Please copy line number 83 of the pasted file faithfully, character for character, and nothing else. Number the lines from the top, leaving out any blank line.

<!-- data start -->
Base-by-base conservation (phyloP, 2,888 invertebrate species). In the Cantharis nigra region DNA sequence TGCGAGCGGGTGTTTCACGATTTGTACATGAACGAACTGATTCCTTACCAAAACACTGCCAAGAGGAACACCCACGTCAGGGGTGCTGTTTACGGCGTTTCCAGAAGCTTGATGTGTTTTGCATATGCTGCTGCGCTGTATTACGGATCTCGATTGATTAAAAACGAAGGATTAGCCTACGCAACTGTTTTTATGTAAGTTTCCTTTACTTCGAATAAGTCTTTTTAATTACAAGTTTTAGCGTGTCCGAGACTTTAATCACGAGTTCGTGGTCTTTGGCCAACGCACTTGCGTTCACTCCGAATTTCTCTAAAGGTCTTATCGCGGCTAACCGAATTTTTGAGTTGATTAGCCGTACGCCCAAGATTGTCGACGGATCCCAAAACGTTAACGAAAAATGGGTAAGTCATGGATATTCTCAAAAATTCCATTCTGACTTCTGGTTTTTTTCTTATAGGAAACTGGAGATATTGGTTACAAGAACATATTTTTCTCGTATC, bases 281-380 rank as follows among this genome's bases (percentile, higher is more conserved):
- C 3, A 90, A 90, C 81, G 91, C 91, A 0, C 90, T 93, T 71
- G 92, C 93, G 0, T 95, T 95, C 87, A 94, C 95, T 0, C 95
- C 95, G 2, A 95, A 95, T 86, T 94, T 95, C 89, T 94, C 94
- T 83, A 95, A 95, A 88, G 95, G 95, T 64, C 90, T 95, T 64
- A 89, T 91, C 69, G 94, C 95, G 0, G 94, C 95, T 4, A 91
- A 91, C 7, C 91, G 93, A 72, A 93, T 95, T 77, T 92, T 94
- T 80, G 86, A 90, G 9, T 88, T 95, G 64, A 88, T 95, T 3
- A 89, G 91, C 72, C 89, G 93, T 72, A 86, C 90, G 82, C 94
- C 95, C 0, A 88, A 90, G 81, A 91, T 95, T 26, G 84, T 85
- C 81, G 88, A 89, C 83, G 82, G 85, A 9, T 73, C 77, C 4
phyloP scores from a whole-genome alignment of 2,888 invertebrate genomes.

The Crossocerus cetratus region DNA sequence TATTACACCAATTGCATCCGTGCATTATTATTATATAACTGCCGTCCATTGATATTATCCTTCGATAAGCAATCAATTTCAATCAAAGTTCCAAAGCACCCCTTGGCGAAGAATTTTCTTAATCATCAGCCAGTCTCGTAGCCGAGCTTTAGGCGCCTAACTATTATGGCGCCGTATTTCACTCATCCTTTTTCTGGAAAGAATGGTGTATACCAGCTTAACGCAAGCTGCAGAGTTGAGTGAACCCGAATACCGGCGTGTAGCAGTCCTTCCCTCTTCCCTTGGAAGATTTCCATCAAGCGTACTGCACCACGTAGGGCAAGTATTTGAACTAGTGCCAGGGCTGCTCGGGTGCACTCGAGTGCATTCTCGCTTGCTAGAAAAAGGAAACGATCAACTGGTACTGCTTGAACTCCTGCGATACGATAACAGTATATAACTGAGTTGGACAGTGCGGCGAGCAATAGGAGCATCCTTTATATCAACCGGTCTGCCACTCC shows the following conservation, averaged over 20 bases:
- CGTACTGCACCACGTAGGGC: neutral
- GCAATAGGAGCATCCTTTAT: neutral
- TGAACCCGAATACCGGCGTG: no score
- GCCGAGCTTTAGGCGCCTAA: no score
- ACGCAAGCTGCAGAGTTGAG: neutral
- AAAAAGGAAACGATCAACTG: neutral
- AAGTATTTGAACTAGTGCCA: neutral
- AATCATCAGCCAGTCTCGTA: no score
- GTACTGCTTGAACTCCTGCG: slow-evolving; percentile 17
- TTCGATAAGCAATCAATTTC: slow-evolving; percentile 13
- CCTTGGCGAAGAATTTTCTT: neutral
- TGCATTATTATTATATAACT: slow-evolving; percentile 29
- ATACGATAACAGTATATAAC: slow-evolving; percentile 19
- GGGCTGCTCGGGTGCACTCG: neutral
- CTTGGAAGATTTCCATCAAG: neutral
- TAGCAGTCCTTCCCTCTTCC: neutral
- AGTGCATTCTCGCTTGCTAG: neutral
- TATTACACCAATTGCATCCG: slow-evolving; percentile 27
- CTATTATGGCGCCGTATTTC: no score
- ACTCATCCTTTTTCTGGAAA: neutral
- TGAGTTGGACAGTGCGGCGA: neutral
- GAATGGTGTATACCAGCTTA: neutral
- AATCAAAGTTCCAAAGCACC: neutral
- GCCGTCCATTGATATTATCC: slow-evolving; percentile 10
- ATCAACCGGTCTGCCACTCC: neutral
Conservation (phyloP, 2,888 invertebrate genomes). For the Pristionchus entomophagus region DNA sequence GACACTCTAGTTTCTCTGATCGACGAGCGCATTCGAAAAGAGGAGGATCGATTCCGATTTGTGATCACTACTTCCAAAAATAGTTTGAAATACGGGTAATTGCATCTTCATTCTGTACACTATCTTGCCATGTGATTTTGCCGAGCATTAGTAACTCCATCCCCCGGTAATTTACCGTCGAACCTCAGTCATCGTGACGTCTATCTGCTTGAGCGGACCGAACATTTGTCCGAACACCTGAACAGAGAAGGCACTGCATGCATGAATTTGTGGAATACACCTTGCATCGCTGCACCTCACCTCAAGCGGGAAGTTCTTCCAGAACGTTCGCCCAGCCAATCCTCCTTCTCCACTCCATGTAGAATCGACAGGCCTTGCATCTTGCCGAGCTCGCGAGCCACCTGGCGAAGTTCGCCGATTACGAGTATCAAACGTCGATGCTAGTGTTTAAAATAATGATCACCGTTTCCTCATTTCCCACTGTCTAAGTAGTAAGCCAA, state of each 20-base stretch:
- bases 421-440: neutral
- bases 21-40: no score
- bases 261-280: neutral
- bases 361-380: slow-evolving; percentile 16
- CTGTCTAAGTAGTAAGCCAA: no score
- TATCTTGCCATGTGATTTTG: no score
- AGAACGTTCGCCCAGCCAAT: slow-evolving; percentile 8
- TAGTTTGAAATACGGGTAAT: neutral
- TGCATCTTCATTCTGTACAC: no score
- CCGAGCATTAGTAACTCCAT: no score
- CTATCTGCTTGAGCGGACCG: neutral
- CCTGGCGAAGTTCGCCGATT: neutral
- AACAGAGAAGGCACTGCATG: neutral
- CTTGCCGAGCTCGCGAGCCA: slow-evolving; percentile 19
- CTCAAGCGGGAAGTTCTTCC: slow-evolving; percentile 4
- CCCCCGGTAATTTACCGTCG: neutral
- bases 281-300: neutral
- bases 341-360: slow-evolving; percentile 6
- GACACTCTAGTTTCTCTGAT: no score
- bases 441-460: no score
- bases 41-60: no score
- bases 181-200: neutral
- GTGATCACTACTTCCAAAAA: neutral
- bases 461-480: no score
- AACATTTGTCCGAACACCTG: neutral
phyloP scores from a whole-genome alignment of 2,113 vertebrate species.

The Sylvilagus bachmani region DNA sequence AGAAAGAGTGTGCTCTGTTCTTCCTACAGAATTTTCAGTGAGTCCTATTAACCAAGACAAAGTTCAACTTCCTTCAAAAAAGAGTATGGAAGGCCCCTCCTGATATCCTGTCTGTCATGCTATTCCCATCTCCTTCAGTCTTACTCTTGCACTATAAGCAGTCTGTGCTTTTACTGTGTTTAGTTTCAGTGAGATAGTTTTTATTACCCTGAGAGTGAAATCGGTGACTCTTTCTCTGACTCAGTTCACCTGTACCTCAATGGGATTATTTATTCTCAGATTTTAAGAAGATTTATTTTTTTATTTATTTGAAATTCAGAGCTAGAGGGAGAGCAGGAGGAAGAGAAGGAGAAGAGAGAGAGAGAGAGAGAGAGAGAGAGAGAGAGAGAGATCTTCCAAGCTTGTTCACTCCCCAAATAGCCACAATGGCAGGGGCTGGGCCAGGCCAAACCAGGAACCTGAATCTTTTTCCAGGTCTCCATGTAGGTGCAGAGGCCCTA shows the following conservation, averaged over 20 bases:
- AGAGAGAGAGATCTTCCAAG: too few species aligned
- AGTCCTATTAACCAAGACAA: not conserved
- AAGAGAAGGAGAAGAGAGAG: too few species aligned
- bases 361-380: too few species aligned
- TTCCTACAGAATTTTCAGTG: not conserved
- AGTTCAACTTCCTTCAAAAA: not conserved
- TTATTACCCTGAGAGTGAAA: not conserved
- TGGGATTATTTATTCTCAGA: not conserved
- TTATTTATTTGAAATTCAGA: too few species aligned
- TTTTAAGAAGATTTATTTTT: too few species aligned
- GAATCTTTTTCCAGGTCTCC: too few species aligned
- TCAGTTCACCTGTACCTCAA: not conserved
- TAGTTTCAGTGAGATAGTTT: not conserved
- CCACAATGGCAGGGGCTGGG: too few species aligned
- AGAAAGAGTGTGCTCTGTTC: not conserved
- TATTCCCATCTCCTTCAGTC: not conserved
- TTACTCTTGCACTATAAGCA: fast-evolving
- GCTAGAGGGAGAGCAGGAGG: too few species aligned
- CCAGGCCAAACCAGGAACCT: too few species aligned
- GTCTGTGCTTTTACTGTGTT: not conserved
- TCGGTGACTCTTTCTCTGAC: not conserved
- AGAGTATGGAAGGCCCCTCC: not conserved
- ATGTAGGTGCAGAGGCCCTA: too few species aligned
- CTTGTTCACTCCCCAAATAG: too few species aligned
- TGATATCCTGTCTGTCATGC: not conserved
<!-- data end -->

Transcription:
- TTACTCTTGCACTATAAGCA: fast-evolving